Easy and Effective Disease Prevention

Keeping your pet’s vaccinations up to date is an important part of maintaining their good health. While the number of diseases we recommend vaccinating your pet for is actually pretty small, they are generally diseases that can result in severe illness, or death. So, keeping those vaccinations up to date should be a priority.

Below, you will find a list of our recommended vaccinations for both dogs and cats.

Core vaccines are those that we (and the veterinary community in general) recommend for all dogs (or cats). They protect your pet from common, serious, and potentially fatal, diseases that are easily acquired either from the environment or from other animals.

Non-core vaccines are those that we recommend based on your pet’s lifestyle, environment, or other factors. They also focus on common, easily acquired, diseases, but often diseases that are less serious (not likely fatal) or only likely to be acquired under certain conditions.

If you have any questions about our vaccine recommendations, please feel free to talk to us about that during your pet’s appointment.

Core dog vaccinations include:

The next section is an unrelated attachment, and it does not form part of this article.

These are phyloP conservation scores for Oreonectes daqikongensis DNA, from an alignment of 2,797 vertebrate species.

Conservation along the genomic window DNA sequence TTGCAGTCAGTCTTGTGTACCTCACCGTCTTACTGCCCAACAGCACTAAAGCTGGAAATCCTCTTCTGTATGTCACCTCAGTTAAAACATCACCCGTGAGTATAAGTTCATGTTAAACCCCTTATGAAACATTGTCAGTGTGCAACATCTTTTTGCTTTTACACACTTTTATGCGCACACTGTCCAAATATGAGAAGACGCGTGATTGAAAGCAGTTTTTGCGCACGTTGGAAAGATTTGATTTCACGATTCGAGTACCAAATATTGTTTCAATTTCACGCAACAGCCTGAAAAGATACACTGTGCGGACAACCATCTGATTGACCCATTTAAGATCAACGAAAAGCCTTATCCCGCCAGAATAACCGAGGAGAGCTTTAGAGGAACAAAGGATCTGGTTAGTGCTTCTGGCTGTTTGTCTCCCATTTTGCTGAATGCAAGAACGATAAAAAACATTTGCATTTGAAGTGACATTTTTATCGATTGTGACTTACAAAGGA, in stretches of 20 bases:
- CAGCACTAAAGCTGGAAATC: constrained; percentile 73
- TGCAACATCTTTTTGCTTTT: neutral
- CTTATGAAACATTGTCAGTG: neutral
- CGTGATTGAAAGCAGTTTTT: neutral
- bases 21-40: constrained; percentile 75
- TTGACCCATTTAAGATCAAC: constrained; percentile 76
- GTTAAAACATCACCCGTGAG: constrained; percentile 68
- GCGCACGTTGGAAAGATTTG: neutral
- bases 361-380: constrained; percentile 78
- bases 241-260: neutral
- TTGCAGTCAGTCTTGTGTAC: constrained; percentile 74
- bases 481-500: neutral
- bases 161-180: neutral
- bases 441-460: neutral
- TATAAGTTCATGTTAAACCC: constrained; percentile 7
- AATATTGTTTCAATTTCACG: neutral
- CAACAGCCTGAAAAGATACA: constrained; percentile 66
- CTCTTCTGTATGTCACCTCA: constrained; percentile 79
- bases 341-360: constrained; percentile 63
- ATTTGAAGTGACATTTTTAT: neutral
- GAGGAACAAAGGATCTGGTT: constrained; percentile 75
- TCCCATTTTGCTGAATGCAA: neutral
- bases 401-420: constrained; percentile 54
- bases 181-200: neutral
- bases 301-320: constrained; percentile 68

• DA2PPv (distemper, adenovirus, parainfluenza and parvovirus)
  • Rabies
  • Leptospirosis

Non-core vaccines include:

  • Bordetella (kennel cough) for dogs who often visit boarding facilities, groomers, or dog parks.
  • Influenza (H3N8 and H3N2), also for dogs that visit boarding facilities, groomers, or dog parks.

Core cat vaccines include:

  • FVRCP (feline viral rhinotracheitis, calicivirus, and panleukopenia)
  • PureVax® Rabies vaccine

Non-core cat vaccines include:

  • PureVax® Feline leukemia vaccine (FeLV), suggested for all kittens and some adult cats, particularly those who spend any time outdoors.

PureVax® vaccines are adjuvant free and may help reduce the risk of Feline Injection Site Sarcoma.

If you recently adopted a cat or kitten from a shelter and are unsure of their medical history, we offer screenings for feline leukemia virus (FeLV) and feline immunodeficiency virus (FIV). Knowing what your kitten has been exposed to not only helps us care for them, but protects other cats in your household who would be susceptible.